Liberata Vella is a 90-year-old mother of eight from Mġarr who always was, and still is, an avid reader. Graziella Chetcuti finds out more about her life.
I gaze at the old woman in front of me as she sits in her back garden overlooking Manikata valley, the afternoon sun bouncing off her white hair and white glasses to match.
Liberata Vella, a 90-year-old mother, grandmother and great-grandmother, has lived, suffered, loved and grieved. But, as her name suggests, she embodies a free and joyful spirit.
She is certainly not the kind of person you’d pity over what you imagined were old bones and feeble limbs. Rather, she is the type that inspires you with her strength and resilience.
Liberata was born into a farming family in Mġarr, the third oldest of eight children, of whom only three are still going strong. Her childhood memories are vivid and include being surrounded by pigs, sheep and donkeys.
Her fondest recollections, however, are of a more rarefied type. She rolls the years back gently to primary school: “I used to love reading books while grazing sheep. God forbid I missed one day of school. I cried my heart out whenever I did,” she recalls as time melts away like ice in the midday sun.
I soon learn that Liberata was a top student. She won a school prize every year, and one time, even two.
“I once read two poems in front of the entire school. One was named Il-Kewkba (The Star) and the other was about the war. I used to tell them this, see…”
Right then, she shuts her eyes and starts reciting the poems, word for word, as if she were there on stage. I am awed by her sharp memory and sublime performance. She chuckles as I applaud her at the end and proclaim: “And the winner is… Vassallo Liberata!”.
The litheness in those words are a clear echo of her young spirit. As she grew older she mulled becoming a teacher, yet destiny decreed otherwise. “At that time, World War II broke out, and because I was poor I had to set my dream aside.”
At 18 she got married and went to live in a cave in Manikata. Her husband used to travel a lot as a soldier and Liberata admits it was not easy raising eight children, though she always got a helping hand from her husband’s family.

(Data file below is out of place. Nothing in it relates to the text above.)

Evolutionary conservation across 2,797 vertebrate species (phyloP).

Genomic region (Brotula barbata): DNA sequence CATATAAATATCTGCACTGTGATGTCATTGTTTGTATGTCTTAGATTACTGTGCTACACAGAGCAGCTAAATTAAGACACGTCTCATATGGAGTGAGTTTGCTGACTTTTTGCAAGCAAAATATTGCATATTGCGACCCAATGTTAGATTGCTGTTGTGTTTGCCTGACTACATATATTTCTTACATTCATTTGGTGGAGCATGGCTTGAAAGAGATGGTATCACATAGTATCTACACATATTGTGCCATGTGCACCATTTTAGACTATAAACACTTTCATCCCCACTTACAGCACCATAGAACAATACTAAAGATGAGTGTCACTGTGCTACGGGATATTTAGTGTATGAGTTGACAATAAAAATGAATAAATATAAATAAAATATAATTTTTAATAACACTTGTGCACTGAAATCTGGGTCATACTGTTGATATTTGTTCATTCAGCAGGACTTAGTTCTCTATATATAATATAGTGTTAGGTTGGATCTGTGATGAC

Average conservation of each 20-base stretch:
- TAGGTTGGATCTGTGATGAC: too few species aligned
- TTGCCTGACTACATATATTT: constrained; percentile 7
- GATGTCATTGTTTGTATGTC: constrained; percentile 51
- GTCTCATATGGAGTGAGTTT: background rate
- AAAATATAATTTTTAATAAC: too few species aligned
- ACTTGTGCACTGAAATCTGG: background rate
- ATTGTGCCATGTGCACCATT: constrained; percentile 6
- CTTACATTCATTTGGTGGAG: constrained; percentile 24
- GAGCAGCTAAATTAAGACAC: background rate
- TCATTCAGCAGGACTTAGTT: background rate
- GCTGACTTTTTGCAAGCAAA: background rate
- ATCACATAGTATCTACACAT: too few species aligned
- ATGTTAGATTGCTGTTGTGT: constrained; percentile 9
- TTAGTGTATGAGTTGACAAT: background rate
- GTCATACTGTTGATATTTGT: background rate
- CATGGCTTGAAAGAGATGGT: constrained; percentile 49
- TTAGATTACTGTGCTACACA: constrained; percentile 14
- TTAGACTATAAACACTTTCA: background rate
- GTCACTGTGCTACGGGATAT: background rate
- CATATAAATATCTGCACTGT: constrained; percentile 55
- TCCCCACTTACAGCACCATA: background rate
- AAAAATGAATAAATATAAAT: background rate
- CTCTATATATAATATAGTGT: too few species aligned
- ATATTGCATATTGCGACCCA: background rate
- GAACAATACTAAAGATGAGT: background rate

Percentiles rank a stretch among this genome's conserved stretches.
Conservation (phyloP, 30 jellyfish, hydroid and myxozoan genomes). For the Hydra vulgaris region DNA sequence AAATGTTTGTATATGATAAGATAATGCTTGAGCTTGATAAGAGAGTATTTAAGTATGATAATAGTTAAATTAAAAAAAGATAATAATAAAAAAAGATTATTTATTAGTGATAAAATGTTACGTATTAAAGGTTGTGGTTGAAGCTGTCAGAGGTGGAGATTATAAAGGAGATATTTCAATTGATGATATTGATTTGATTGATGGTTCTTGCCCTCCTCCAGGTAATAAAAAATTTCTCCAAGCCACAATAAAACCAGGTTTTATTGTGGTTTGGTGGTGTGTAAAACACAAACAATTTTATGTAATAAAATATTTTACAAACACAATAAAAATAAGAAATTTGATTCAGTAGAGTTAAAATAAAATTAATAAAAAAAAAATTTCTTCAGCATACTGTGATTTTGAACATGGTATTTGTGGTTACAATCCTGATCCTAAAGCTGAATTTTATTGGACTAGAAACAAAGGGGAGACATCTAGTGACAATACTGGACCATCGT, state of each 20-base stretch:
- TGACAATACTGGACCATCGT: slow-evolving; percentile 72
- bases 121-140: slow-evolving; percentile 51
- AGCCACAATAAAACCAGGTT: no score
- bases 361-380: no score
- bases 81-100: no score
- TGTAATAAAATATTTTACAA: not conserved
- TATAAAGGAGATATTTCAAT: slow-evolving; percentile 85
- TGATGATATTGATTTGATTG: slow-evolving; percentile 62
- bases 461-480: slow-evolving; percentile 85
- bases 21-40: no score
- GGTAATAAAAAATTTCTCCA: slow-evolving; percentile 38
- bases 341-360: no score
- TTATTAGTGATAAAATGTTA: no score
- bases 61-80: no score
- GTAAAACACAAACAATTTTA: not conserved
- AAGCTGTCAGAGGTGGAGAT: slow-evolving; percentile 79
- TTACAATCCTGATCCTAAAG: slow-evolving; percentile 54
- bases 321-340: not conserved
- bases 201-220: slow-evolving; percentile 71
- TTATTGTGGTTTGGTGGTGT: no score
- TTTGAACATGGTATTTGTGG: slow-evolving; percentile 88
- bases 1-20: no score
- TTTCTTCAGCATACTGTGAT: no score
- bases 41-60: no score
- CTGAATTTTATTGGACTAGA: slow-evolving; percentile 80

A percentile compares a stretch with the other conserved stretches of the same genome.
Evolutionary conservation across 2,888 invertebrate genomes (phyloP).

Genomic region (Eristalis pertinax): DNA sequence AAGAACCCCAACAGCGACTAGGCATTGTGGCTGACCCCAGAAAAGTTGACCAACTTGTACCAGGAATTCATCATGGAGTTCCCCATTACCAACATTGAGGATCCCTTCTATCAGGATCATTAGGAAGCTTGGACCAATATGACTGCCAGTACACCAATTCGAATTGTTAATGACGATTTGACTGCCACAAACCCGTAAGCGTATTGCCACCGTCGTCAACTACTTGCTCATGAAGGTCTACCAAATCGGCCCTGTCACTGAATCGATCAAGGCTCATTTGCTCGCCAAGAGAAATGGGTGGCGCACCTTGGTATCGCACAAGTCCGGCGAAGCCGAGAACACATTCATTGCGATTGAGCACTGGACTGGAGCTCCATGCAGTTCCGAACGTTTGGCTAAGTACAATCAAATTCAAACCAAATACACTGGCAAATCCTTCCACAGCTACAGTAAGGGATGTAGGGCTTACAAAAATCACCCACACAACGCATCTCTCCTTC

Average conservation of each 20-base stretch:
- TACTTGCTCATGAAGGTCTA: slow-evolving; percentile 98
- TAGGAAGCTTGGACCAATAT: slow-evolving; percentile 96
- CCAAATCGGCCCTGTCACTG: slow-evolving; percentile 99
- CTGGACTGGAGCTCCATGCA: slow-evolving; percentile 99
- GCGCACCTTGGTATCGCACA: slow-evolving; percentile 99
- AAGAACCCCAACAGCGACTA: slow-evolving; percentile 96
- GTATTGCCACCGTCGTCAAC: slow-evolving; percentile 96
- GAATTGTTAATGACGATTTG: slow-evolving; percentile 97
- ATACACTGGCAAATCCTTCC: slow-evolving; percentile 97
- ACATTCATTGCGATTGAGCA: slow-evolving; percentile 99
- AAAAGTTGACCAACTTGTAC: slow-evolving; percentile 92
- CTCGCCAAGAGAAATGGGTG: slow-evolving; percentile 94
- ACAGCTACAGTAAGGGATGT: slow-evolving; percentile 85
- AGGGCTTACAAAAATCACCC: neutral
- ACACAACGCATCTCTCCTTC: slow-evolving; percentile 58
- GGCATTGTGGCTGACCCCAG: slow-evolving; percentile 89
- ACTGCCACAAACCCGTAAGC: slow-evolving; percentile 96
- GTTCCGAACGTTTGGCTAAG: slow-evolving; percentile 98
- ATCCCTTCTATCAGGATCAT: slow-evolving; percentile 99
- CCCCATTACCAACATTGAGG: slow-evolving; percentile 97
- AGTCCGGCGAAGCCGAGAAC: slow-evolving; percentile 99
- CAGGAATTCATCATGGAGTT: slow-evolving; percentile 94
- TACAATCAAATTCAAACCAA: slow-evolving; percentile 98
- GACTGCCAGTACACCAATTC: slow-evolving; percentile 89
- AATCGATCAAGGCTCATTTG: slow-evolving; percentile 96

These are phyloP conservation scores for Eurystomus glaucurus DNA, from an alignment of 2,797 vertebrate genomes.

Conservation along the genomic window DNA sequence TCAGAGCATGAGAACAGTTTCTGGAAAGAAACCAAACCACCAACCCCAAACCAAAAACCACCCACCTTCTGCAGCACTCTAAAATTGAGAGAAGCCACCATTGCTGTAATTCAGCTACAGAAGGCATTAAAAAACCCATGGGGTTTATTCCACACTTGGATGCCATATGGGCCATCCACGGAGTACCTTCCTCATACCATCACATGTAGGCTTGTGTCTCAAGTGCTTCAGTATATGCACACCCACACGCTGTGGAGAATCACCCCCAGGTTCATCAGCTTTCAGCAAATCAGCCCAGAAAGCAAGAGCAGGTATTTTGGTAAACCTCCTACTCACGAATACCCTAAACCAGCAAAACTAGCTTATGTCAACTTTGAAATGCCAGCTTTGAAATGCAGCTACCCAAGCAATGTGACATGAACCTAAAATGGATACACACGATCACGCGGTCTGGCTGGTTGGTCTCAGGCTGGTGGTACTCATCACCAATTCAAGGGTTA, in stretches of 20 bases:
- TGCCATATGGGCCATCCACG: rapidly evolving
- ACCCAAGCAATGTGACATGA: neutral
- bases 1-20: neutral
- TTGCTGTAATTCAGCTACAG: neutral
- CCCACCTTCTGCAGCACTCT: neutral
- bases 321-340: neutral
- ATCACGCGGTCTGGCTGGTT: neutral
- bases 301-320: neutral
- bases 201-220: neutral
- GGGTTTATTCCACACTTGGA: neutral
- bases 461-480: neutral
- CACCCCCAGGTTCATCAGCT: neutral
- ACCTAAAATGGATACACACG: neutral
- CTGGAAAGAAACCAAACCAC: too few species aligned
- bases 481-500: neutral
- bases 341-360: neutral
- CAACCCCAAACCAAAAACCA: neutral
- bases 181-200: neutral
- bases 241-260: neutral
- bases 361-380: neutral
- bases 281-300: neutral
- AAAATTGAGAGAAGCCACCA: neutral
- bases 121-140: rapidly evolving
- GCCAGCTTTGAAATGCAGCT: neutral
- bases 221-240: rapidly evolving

“I remember sowing beans in the morning and giving birth in the evening.”
Liberata lost her husband when she was 58 but the heartbreak did not stop there – she suffered the death of one of her granddaughters and that of one of her sons a few years ago.
I remember sowing beans in the morning and giving birth in the evening
“She’s one in a million, a genuine soul whose life was full of sacrifices, yet she has managed to keep her smile,” says her daughter Theresa.
What was the war like for her? “Oh goodness me, we were terrified,” Liberata says promptly, as the horrors inflicted on the island come to her mind.
“We used to hide among the clover and wrap it around us, so that the planes wouldn’t see us. I remember watching a plane drop a bomb right in the middle of a litter of pigs, just a few metres away from me.”
Did tilling the fields help at a time of food shortage? “We still suffered hunger… sometimes we would only eat one tomato, an onion and just a few breadcrumbs.”
She remembers the time families received some relief – in the form of coupons distributed by the government and which people exchanged for cloth – and how excited she was about her new dress in the colour she likes best, blue.
“I also wore a blue dress for my wedding day, as no white fabric was available at the time,” she says as she shows me her wedding photo.
Liberata turns out to be a woman of many talents. She knows how to sew and how to embroider using cross-stitch and embroidery, but due to arthritis she cannot practise these pastimes anymore. Being the tenacious person that she is, Liberata decided to do what she loves best and start reading again.
“She doesn’t read books, she eats them,” laughs Theresa who, conveniently for Liberata, is a librarian.
She tells me how her mother pours herself into the pages, throughout the day and late into the night, until her eyes have to shut. To keep up with her mother’s voracious appetite for books, Theresa is continuously borrowing and buying her new ones of all genres, which surprisingly include horror and young adult fiction.
As I speak to Theresa, Liberata pulls her walker up and down the patio to stretch her legs, and with her sweet voice: “It’s night time!” A polite indication that it’s time to wrap things up.
What’s the secret to living a long life, I ask her as a last question. She raises her head as if searching for something or someone in the heavens above and says: “First God, because without Him we would be nothing.”
“And reading,” she adds with a smile.
Some say time is a thief who steals everything you have, but for Liberata, time is a blessing that she continues to embrace each and every day.